The WHS solution (I think) basically just creates a pool, and makes sure all files is copied to at least 2 disks. If one fails all the data will still be available, and without rebuilding a RAID. It can still be accessed on the server normally. The simplicity of this is appealing to me. But even without this I'm still leaning towards giving Ubuntu a try

    I would like all my data to be duplicated, but something like weekly should be enough. If I buy disks in pairs (1 data, 1 mirror) and just have a a couple I guess it shouldn't be too much trouble keeping track.

    However, I'll go read up on JBOD and see if that is something to consider.

    Thanks to you both!

  5. #5
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    Re: Home file server: hardware/backup solution help

    Quote Originally Posted by ObiDamnKenobi View Post
    Thanks for the link to the guide drdos! Looks very helpful.

    arrrghhh; yes part of the reason I like the JBOD solution over RAID is to use disk of different size, and from different manufactures later. Buying all of them now, and having to rebuild the array with similar disks if I upgrade later, seems very inconvenient for my use.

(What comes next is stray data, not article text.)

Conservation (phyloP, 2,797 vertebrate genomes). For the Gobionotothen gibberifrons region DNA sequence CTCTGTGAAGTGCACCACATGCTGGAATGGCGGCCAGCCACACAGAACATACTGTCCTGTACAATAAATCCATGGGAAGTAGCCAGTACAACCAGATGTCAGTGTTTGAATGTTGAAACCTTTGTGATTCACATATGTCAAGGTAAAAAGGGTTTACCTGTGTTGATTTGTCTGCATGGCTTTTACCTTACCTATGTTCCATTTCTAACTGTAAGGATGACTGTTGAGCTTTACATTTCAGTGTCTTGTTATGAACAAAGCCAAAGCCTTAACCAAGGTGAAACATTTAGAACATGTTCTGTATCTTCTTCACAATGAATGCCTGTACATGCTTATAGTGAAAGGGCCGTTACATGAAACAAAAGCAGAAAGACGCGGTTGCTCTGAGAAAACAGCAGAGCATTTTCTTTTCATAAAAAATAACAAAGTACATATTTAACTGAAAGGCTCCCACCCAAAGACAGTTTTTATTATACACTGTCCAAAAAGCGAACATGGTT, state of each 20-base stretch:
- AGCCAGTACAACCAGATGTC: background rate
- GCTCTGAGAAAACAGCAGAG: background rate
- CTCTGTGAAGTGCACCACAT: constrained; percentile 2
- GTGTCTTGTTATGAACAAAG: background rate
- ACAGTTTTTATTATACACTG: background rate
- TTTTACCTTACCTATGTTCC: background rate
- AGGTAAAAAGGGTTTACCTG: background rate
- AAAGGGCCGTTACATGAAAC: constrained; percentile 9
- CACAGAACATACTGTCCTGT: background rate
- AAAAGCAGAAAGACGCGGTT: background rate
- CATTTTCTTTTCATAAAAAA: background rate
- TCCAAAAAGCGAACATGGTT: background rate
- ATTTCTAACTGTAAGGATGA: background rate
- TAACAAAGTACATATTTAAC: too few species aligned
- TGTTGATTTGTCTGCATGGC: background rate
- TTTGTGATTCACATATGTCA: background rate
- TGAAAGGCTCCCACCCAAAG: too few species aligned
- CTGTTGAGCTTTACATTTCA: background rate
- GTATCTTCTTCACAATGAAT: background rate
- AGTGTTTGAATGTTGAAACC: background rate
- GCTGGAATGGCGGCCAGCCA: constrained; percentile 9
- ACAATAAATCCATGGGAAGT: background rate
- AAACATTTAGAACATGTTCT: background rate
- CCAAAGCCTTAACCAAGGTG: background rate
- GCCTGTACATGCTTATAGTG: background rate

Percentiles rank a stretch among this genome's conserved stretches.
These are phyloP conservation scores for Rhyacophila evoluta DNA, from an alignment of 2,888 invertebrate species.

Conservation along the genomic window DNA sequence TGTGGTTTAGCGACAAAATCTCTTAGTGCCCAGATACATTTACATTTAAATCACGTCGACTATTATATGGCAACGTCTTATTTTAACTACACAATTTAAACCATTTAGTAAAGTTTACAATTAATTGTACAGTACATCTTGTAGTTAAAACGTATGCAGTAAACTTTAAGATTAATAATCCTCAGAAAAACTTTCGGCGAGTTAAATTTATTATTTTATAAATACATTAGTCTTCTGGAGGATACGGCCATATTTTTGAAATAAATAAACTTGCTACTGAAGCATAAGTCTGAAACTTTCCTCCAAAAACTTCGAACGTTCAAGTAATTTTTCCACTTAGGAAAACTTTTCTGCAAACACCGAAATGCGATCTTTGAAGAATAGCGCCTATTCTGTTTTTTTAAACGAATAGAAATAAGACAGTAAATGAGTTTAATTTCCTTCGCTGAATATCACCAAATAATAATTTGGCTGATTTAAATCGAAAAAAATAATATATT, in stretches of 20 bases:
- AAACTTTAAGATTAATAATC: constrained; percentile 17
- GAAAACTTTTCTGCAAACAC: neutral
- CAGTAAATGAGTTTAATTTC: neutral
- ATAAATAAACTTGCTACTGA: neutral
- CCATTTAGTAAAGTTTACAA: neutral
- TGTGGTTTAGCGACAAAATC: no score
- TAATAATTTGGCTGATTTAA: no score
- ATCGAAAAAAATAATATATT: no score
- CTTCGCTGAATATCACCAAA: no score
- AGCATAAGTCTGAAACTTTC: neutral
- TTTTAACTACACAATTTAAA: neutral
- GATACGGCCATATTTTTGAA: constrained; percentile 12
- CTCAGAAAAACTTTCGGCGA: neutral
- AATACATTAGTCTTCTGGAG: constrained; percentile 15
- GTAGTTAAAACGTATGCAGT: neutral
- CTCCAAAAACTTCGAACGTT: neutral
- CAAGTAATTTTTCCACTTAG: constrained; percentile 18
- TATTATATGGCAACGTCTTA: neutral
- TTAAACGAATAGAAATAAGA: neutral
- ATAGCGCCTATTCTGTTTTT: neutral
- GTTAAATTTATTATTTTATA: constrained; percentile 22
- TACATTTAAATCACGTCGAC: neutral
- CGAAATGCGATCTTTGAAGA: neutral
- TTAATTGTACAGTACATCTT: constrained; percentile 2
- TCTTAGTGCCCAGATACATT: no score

The WHS solution (I think) basically just creates a pool, and makes sure all files is copied to at least 2 disks. If one fails all the data will still be available, and without rebuilding a RAID. It can still be accessed on the server normally. The simplicity of this is appealing to me. But even without this I'm still leaning towards giving Ubuntu a try

    I would like all my data to be duplicated, but something like weekly should be enough. If I buy disks in pairs (1 data, 1 mirror) and just have a a couple I guess it shouldn't be too much trouble keeping track.

    However, I'll go read up on JBOD and see if that is something to consider.

    Thanks to you both!
    There's a project that's beta that may be right down your alley... I'm just not sure how much I trust my data to 'beta' projects

    Greyhole and mhddfs are the two things I speak of. Greyhole looks like it only works thru samba, so mhddfs may be more flexible in that sense... Let us know what you do, I've seen this WHS concept of throwing a bunch of disks together on these forums several times, and those are the two programs that I've found that could best replicate that kind of feature...